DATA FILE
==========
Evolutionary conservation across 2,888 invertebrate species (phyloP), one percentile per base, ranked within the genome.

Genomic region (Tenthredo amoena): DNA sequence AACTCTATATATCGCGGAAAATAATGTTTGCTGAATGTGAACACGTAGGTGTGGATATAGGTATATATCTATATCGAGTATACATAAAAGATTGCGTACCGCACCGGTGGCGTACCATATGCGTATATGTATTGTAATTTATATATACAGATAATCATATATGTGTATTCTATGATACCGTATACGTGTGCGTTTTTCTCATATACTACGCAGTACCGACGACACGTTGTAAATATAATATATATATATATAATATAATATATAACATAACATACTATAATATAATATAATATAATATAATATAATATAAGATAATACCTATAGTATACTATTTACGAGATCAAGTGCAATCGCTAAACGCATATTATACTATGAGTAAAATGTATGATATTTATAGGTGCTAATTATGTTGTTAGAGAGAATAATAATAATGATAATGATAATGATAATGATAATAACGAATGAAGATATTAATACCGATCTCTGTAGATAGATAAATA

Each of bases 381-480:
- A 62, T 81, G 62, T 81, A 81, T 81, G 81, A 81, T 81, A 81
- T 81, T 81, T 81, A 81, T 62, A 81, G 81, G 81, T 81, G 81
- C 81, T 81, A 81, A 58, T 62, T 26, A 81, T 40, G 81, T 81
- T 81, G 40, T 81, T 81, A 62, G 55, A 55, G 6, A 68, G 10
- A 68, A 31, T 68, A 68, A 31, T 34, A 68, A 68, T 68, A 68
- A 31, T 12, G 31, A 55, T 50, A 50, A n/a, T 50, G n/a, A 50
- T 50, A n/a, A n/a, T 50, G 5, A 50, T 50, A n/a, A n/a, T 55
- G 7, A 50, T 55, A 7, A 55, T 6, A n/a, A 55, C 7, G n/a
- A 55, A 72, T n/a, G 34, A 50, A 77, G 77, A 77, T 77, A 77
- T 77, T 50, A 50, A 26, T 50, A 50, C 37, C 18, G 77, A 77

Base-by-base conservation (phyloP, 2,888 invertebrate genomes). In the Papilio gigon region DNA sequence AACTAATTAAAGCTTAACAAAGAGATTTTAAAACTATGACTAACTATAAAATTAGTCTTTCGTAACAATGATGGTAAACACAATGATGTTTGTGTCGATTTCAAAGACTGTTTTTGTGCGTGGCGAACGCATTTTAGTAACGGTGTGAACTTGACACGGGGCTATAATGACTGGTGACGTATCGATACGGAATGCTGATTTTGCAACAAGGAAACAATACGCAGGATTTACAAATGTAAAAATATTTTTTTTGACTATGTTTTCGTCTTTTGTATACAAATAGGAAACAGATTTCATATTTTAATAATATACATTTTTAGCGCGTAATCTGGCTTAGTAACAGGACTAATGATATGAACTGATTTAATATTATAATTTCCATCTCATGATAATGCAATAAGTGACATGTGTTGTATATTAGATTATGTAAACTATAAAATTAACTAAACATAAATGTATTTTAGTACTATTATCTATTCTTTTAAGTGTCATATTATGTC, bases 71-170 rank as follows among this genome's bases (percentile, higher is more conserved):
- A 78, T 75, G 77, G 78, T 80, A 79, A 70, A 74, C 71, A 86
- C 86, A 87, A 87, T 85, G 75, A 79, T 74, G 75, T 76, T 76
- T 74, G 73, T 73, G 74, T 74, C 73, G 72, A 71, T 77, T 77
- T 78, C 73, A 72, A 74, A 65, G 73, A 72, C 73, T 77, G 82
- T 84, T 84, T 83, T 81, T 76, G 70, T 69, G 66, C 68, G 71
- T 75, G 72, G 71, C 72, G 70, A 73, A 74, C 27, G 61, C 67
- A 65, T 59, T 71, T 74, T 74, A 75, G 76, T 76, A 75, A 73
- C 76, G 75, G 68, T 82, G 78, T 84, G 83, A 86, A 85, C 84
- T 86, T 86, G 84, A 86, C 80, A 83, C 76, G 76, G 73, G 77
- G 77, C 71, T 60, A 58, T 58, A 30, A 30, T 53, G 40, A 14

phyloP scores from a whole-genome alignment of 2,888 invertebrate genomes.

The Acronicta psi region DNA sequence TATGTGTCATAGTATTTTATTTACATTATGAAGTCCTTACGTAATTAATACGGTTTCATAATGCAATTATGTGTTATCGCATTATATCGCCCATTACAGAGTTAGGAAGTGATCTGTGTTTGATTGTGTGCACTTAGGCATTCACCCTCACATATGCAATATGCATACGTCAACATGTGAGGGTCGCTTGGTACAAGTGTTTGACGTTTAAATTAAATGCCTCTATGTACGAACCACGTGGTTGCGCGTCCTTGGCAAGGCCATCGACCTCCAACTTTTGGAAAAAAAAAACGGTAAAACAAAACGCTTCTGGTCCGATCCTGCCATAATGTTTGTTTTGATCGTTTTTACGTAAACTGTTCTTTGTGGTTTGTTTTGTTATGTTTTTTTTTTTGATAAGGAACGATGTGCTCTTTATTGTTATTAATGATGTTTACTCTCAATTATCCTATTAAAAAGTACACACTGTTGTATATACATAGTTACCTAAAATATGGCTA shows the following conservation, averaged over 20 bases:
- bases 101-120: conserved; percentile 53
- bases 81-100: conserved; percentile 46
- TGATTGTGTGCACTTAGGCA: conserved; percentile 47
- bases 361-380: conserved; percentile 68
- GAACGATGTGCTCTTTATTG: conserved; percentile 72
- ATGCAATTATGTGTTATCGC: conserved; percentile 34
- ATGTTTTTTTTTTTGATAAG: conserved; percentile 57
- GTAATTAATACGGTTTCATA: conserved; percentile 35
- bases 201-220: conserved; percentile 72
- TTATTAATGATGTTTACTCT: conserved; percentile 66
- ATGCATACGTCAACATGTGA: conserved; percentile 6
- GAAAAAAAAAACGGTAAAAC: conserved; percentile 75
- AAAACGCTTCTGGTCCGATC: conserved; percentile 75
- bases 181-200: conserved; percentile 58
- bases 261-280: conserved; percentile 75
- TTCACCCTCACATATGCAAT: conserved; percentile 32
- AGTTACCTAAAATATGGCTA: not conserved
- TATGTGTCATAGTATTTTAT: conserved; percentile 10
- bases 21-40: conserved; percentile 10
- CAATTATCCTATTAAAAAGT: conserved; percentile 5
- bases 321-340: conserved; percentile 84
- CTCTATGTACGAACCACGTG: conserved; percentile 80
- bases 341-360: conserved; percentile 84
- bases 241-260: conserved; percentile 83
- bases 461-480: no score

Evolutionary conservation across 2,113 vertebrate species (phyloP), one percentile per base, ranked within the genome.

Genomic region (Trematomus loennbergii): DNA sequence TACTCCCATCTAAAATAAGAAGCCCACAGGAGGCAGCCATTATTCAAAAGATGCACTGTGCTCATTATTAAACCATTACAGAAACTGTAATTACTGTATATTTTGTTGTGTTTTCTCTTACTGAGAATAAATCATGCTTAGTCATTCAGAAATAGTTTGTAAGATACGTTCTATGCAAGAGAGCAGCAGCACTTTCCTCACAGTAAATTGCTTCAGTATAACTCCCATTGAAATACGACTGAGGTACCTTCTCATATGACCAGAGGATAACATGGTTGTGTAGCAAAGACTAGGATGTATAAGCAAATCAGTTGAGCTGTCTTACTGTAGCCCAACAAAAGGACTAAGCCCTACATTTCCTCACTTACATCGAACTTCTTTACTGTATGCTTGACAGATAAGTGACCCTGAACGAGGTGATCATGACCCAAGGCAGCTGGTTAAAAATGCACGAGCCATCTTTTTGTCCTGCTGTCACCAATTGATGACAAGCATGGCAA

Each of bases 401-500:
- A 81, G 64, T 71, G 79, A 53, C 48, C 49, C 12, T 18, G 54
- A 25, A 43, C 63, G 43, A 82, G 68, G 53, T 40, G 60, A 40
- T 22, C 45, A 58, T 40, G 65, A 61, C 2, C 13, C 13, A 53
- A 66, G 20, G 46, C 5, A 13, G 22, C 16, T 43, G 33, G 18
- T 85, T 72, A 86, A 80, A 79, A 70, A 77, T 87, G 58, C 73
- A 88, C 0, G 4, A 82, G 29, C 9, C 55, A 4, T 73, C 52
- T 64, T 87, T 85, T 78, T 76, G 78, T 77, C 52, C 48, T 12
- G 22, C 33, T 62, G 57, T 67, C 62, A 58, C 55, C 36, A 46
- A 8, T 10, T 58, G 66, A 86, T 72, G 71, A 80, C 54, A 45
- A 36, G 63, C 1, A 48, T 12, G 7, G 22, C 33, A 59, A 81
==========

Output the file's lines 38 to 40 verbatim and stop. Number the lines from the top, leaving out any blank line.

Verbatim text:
- GAAAAAAAAAACGGTAAAAC: conserved; percentile 75
- AAAACGCTTCTGGTCCGATC: conserved; percentile 75
- bases 181-200: conserved; percentile 58